Can Children with Learning Disabilities Receive Social Security Disability Benefits?
There are occasions when a child with a learning disability may qualify to receive Social Security Disability benefits. Under what circumstances a child is approved depends on whether criteria that is based on Social Security Disability requirements have been met.
The Social Security Disability Act defines a disability as, "an inability to engage in any substantial gainful activity by reason of any medically determinable physician or mental impairment which can be expected to last for a continuous period of not less than 12 months or result in death."
Under such conditions, many children with mental and learning disabilities may qualify, depending on case-by-case scenarios. For example, a child diagnosed with autism may qualify for Social Security Disability benefits, but such cases must be backed up with medical evidence provided by an acceptable source. Acceptable medical sources include doctors, psychologists, psychiatrists and other fully-licensed individuals in specific mental health fields.
A child under the age of 18 is eligible to qualify for Social Security Disability payments if they meet the Social Security Administration's definition of a childhood disability. The amount of an actual SSDI payment differs from one state to another. Parents or caregivers of a child with a learning disability should consult a Social Security attorney to learn more about the application process and which benefits they might qualify for (SSDI or SSI) and the estimated amount of payment they might receive.
In order for a child to be eligible for Social Security insurance, a child must meet of requirements, including:
- The child must be diagnosed with a mental condition, a physical condition or a combination of disabling conditions that create "marked and severe functional limitations." According to the Social Security Administration, these limitations must have a serious impact on the child's activities or ability to engage in daily activities.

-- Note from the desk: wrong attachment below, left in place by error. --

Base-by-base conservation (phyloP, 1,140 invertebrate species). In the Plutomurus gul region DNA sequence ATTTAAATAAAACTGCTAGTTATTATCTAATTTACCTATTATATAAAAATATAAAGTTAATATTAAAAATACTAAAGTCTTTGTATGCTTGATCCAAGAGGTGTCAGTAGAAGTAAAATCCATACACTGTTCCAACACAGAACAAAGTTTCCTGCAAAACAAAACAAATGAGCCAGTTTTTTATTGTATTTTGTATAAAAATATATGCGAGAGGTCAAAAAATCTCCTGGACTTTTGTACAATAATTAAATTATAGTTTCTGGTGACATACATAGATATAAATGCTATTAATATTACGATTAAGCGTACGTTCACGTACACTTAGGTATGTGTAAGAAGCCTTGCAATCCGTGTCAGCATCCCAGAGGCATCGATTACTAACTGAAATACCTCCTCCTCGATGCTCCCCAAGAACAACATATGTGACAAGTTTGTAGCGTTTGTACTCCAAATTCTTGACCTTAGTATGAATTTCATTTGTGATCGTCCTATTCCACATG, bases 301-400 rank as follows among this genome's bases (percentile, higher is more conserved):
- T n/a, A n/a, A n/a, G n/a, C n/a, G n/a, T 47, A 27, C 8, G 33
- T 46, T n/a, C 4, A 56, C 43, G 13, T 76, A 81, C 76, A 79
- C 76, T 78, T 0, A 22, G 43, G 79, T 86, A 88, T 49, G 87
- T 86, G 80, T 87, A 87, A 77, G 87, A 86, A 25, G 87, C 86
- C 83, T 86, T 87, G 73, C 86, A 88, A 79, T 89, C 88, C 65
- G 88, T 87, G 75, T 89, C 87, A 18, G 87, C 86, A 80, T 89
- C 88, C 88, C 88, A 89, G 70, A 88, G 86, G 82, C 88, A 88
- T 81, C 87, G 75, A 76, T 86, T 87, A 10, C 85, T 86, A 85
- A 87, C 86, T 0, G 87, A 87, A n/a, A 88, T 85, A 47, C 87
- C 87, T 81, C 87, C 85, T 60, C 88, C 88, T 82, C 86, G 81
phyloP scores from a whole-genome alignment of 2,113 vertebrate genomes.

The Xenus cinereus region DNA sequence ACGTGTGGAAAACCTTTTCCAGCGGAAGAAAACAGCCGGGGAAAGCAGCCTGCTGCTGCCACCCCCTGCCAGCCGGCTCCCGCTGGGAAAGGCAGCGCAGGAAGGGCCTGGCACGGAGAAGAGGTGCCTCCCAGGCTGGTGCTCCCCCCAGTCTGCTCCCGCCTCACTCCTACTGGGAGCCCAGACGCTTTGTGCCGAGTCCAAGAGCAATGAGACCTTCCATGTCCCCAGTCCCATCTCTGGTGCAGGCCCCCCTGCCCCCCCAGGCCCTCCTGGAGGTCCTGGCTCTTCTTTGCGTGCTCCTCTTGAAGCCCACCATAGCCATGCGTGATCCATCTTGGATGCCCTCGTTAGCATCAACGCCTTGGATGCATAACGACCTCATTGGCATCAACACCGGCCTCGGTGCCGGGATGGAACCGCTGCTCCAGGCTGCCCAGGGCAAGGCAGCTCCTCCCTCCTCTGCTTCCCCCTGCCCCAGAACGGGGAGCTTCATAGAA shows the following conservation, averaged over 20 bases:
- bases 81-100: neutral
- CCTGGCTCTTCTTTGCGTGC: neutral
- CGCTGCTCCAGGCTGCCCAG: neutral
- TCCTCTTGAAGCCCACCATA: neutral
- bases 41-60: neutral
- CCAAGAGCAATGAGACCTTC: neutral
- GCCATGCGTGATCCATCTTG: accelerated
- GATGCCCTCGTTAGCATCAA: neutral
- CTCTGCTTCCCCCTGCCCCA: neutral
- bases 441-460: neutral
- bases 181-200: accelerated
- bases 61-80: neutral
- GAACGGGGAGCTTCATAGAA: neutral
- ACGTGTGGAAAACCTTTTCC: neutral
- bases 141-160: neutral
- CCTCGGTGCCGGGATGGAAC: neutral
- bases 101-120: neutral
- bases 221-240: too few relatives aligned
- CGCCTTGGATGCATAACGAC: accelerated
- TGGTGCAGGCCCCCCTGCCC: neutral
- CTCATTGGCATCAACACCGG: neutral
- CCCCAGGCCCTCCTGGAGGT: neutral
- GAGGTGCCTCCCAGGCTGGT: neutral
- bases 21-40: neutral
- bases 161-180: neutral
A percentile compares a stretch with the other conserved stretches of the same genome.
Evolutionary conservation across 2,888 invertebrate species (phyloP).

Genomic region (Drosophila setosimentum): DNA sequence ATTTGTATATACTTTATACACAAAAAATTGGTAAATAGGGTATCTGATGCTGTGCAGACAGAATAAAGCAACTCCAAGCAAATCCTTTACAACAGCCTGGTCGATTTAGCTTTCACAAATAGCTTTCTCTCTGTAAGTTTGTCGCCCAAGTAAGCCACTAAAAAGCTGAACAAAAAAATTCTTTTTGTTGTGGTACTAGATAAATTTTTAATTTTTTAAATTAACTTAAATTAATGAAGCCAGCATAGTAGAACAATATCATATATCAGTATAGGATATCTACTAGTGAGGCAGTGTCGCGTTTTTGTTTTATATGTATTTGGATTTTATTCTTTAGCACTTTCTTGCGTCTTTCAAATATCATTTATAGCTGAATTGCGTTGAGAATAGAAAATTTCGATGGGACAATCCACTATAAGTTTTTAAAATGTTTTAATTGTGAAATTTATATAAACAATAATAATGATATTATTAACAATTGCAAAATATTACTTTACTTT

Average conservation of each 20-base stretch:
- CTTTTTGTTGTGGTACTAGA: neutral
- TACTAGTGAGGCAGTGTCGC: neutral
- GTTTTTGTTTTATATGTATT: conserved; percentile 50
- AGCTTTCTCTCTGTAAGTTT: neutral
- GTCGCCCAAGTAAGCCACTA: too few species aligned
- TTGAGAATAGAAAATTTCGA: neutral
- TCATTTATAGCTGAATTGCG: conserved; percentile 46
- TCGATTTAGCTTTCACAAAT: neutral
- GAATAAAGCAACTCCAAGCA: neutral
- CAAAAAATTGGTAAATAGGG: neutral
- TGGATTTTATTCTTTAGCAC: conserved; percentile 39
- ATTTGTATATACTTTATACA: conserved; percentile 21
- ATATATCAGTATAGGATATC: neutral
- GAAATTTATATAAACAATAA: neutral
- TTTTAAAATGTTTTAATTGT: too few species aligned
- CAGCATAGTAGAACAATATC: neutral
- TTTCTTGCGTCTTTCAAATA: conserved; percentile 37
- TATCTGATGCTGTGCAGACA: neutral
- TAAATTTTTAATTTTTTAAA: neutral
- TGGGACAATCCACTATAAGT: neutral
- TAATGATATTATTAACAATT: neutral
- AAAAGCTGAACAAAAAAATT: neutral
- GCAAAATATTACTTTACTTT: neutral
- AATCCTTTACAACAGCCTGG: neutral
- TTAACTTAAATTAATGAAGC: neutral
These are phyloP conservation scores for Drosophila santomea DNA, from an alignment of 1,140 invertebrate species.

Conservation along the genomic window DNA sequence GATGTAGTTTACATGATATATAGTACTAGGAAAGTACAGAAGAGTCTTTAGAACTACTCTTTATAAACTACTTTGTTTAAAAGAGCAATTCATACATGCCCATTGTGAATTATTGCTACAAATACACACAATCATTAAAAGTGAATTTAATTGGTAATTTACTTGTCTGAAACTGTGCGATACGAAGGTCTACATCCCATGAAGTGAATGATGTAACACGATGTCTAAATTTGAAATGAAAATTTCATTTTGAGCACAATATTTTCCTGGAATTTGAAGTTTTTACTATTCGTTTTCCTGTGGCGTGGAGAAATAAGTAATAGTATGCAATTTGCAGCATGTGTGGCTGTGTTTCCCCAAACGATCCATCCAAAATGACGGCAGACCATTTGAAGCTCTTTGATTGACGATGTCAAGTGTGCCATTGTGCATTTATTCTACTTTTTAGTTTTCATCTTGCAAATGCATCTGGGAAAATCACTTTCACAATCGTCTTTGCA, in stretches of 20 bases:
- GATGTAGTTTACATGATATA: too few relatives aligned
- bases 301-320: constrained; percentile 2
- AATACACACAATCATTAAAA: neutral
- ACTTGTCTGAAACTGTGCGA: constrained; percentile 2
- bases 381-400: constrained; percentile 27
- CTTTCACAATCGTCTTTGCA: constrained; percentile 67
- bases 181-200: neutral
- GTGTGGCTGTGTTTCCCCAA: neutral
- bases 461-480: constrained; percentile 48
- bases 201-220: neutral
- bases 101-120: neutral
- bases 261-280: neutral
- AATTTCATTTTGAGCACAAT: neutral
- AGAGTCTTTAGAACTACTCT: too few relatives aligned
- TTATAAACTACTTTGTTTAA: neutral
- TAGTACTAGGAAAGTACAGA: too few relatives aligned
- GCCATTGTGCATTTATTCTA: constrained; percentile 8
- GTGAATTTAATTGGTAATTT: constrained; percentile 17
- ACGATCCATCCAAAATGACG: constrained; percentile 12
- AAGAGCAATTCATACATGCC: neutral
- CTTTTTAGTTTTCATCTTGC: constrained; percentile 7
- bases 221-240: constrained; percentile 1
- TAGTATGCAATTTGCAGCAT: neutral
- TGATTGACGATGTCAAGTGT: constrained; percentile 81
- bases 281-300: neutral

- The child's condition must have been diagnosed with a condition that is expected to last at least one year.
- The child can't earn over a certain amount of money per year. In 2011, the earning limitation was $1,000 a month. Children who are able to work and make that much money are not usually considered disabled.
Childhood learning disabilities may range from mild to severe, and parents or caregivers applying for Social Security Disability benefits for such children should fill out a Child Disability Report and notify the child's physician and school in order to facilitate their preparation of required documentation to support the claim.
Parents or caregivers will also be expected to appear for a Childhood Disability Interview. Medical information provided by doctors, therapists, clinics or hospitals that have treated the child for at least a year will be required, as well any current medical records that you may have. The Social Security Administration will also want to know about any medications the child is currently taking.
Information regarding when the child's conditions began, how those conditions affect the child's abilities and activities and names of teachers, schools, and any school therapists should also be included. A list of clinics, doctors, therapists or hospitals that have seen the child within the past year will also be required.
With proper documentation and an adequate collection of such documentation as well as thorough preparation for a child disability interview, children with learning disabilities may certainly receive disability benefits. The key is to prepare and have all requested documentation available at the time of the application and interview process, and a qualified Social Security Disability lawyer will be able to help in this process. Click here to request a free disability evaluation and help with your claim from a lawyer who serves your area.
- Do You Qualify?
- Application Process
- Medical Conditions
- Disability Resources